74% of agency executives say that mobile is a very important skill to have, but only 31% believe that their talent is stronger than their competition.

With the constant evolution of mobile technology, are you even surprised that I’m including mobile in this list? The increasing emphasis on mobile apps and mobile UX requires marketers to understand how to analyze and optimize mobile performance.

How different is mobile marketing from web marketing? Short answer: very different. It’s like comparing apples to bananas. Sure, both may be considered fruit, but the two are fundamentally different from each other.

Mobile advertising on search and social is slightly more complex, requiring different tracking codes, set-ups, and software. Mobile app optimization also differs from website SEO because the rules vary depending on whether you’re optimizing for the Play Store or iTunes.

As mobile and wearable technology become more sophisticated, knowing how to create and implement a mobile strategy will become all the more important.

3) Technical

Starting in 2013, 50% of new marketing hires will have technical backgrounds.

If you think having technical skills was important in 2013, it’s even more so now.

It’s true that digital marketers will probably never develop their own software or have to code an entire website. However, marketers should know how to do basic front-end coding with HTML, CSS, JavaScript, and jQuery, and they need to understand the basics of back-end coding enough to troubleshoot a simple coding problem. 

Here are just a few fancy things you can do with coding that will make you a better marketer:

  • Design and code landing pages, email templates, and blogs without having to bother your developers.
  • Guide developers about how to create or improve a website or app from a marketing standpoint without things getting lost in translation.
  • Understand and implement codes for tracking and third-party marketing technology yourself without breaking the site.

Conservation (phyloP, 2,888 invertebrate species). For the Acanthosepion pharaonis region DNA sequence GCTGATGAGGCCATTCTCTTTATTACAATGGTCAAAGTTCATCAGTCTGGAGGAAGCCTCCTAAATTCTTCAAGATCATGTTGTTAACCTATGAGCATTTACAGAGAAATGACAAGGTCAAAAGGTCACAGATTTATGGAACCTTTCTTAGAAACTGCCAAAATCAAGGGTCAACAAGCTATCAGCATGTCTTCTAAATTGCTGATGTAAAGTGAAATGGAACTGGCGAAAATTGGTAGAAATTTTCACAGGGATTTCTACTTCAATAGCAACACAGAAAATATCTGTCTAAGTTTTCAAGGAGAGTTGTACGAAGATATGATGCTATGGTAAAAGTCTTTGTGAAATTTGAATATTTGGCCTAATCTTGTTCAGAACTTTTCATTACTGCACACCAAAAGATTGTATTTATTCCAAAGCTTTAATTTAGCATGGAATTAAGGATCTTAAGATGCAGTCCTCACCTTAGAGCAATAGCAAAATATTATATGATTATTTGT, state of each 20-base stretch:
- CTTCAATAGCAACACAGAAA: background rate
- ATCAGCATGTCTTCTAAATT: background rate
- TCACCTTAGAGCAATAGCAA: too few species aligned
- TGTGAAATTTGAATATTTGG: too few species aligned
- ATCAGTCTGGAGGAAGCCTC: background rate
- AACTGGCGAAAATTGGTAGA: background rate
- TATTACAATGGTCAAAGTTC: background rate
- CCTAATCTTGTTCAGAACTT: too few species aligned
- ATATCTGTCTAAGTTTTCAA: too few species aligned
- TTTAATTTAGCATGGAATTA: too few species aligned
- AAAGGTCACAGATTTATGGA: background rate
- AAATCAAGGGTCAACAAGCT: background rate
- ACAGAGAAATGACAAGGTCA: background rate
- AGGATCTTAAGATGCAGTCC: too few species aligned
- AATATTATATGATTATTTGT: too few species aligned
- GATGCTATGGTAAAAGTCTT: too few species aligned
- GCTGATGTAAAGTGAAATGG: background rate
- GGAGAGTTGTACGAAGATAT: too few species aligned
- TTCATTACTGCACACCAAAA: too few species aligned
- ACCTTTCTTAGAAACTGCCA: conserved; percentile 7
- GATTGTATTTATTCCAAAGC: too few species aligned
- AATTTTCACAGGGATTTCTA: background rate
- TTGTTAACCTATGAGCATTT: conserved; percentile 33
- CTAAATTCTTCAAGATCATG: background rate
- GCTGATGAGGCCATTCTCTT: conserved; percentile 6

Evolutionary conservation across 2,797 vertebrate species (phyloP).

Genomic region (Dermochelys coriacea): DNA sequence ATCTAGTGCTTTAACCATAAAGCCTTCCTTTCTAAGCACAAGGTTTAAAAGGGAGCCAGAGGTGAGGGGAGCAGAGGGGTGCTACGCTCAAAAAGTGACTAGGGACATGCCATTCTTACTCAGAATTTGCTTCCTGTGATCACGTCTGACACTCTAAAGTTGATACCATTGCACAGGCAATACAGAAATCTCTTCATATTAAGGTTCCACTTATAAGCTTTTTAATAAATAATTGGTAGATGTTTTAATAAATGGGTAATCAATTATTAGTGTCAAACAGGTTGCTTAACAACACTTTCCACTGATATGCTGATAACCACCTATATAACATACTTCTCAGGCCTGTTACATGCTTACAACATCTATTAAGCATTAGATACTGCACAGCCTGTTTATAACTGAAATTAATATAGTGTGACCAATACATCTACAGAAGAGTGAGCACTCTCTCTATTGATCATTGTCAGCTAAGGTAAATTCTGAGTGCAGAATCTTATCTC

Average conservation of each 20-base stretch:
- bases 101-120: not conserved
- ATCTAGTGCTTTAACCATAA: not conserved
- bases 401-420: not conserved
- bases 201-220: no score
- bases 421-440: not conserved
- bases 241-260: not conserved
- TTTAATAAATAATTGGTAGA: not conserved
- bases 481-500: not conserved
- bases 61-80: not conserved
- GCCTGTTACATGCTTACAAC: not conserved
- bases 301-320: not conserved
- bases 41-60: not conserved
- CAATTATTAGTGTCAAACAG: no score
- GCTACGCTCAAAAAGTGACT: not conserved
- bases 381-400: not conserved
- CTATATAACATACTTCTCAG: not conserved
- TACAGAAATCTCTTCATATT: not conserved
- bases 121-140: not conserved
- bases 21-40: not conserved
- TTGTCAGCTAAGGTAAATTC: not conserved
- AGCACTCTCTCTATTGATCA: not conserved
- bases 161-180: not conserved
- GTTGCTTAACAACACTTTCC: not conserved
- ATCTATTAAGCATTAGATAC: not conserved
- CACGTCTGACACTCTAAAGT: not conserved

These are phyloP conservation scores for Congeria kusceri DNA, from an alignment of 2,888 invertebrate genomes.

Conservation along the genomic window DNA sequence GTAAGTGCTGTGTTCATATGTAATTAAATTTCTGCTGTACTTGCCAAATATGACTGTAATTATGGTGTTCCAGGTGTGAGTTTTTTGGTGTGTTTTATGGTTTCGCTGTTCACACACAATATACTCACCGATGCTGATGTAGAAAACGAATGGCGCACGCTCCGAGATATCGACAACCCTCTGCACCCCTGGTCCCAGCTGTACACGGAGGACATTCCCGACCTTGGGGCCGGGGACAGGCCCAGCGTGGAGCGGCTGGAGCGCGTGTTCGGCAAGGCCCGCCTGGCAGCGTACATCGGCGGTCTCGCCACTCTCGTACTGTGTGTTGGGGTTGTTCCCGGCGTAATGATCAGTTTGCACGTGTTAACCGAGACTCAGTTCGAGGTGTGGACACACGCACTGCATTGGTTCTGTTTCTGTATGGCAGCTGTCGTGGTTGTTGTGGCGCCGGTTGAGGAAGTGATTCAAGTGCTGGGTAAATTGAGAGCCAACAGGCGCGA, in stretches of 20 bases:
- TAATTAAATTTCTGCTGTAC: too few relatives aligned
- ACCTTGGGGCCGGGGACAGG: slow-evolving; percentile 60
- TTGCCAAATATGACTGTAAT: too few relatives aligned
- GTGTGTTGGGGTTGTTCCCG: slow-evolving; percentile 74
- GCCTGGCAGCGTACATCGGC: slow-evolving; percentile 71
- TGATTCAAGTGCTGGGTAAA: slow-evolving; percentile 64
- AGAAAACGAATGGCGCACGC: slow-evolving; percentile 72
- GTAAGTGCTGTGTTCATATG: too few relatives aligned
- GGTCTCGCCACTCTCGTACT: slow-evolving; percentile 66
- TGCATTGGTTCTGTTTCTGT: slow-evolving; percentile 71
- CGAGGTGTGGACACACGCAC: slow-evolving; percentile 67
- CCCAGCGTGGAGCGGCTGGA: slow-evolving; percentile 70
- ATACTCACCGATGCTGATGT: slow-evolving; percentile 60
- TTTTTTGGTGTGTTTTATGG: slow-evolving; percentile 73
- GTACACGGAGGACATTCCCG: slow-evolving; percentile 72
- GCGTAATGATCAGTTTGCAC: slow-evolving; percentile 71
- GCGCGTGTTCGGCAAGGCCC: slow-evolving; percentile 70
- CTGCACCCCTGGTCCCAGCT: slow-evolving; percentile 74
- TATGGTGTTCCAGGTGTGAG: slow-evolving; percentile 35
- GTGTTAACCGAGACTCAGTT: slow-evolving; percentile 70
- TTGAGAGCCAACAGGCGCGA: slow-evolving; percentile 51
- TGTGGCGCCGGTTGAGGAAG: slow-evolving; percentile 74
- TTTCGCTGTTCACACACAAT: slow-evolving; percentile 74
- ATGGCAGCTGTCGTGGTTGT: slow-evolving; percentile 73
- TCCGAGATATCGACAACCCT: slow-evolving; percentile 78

4) Writing

Though more than 90% of marketers now use content marketing, just 42% of B2B marketers and 34% of B2C marketers believe they are effective at this. 

Content is everywhere -- literally. From social posts to the emails we receive daily, content permeates our entire digital experience, whether we classify it as “content” or not.

Although many agencies attempted to adopt content marketing into their strategy in 2014, the gap in talent lies in the fact that marketing and writing exists as two separate skill sets. However, businesses can no longer afford to publish shoddy content, lest they risk losing credibility with their consumers. Having quality website content is absolutely essential.

To fully implement a successful content inbound marketing strategy, agencies must find a hybrid with the writing skills of a journalist and the analytical mind of a marketer. Said hybrid should not only be able to capture the reader’s attention but also understand the client’s buyer persona to create an editorial calendar that nurtures leads and generates conversions.

5) Communication (PR/Client Relations)

When the top skills worldwide were analyzed, customer relationship management is down by 3%. 

The need for excellent communication skills is real, particularly for digital marketing managers. A manager’s job is to establish a good relationship with clients so that they trust the agency’s marketing tactics. To establish this trust, managers must have a good rapport with the clients and effectively explain and justify the agency’s decisions.

Which skills do you think agency professionals need in 2015?